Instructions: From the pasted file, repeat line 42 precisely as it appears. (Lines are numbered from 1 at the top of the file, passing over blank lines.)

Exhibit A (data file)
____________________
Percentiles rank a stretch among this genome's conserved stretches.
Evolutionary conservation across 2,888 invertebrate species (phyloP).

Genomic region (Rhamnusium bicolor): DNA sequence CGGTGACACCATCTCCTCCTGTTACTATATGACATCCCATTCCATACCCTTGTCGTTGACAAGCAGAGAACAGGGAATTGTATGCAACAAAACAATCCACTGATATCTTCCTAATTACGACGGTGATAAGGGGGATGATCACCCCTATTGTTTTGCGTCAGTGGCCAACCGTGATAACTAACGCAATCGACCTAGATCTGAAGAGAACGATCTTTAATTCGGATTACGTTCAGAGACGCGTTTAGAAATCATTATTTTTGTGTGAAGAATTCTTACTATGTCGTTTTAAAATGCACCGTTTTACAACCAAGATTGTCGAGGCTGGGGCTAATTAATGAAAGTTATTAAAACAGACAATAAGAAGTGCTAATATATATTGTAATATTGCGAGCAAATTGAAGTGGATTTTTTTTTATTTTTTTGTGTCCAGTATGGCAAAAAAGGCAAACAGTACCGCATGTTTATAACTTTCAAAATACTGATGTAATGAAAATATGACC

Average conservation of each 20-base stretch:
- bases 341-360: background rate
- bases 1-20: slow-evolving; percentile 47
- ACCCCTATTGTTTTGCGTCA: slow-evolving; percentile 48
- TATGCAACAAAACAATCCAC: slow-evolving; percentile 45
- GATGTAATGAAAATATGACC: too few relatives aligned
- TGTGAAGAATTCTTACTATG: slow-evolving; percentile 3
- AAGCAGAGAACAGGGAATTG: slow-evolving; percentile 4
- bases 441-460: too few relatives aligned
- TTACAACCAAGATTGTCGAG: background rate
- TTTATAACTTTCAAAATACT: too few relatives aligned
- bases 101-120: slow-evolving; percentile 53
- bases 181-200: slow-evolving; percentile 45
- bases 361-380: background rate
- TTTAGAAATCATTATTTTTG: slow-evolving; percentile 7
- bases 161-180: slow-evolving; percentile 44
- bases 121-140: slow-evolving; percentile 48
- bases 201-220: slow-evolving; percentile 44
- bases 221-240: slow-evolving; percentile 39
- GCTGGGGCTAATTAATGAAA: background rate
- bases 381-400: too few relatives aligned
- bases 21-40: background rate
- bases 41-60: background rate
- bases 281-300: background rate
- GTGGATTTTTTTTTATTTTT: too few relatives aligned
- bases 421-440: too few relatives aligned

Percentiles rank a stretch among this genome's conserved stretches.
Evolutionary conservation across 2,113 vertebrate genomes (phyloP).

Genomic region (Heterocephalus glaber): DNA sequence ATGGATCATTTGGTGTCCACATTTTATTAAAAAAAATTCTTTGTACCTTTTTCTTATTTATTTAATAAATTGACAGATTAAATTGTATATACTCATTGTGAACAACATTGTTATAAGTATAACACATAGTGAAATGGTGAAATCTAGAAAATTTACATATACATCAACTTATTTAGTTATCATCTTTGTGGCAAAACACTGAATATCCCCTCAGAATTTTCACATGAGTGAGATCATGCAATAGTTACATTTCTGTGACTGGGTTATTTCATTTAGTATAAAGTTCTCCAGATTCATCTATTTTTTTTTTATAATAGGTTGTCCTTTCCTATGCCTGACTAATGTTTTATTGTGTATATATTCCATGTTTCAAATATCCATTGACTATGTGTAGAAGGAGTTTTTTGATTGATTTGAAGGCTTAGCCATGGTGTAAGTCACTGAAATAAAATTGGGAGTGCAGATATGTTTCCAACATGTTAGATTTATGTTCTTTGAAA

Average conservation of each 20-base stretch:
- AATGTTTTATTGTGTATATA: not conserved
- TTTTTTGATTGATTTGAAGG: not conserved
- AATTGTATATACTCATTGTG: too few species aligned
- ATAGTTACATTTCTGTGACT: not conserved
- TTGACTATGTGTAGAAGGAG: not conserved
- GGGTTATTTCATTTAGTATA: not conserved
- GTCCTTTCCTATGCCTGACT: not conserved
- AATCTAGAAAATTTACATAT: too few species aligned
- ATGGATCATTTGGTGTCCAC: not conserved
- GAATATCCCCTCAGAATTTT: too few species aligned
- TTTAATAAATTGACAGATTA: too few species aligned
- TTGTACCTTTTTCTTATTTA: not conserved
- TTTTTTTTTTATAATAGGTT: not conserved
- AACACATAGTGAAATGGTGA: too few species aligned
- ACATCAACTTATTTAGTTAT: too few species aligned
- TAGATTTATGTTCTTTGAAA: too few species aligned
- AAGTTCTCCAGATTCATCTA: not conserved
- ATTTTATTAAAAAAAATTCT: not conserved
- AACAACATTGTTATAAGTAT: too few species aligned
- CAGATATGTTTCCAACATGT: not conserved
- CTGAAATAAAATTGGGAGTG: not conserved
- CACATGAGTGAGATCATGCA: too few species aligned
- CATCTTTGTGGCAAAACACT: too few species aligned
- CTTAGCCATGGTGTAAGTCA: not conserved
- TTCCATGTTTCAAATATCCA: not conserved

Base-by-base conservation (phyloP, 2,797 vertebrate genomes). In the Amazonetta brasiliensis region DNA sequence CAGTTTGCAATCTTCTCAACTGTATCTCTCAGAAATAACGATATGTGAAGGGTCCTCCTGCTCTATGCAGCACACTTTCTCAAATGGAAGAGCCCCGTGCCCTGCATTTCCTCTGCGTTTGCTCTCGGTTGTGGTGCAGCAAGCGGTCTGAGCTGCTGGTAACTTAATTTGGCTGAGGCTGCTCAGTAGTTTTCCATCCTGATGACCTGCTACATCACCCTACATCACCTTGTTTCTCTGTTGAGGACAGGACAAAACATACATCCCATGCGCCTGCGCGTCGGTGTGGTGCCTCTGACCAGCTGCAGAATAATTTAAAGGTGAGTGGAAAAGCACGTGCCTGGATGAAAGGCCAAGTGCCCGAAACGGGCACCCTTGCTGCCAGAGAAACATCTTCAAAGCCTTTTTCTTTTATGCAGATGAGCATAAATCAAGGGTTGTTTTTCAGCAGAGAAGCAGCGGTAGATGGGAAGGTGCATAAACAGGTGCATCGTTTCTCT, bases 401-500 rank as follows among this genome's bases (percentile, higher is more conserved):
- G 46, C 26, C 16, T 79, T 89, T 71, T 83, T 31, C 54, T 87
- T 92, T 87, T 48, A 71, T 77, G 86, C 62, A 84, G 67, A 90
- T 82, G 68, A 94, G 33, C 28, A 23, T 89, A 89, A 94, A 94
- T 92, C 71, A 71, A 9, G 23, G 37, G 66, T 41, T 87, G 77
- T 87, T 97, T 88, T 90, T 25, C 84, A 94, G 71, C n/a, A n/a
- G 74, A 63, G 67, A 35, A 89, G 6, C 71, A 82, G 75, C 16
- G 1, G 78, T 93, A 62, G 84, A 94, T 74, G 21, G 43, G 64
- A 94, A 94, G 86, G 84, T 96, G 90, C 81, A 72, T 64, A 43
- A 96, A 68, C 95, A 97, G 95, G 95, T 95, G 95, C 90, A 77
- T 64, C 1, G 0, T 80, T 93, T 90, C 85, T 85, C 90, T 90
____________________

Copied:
- ATGGATCATTTGGTGTCCAC: not conserved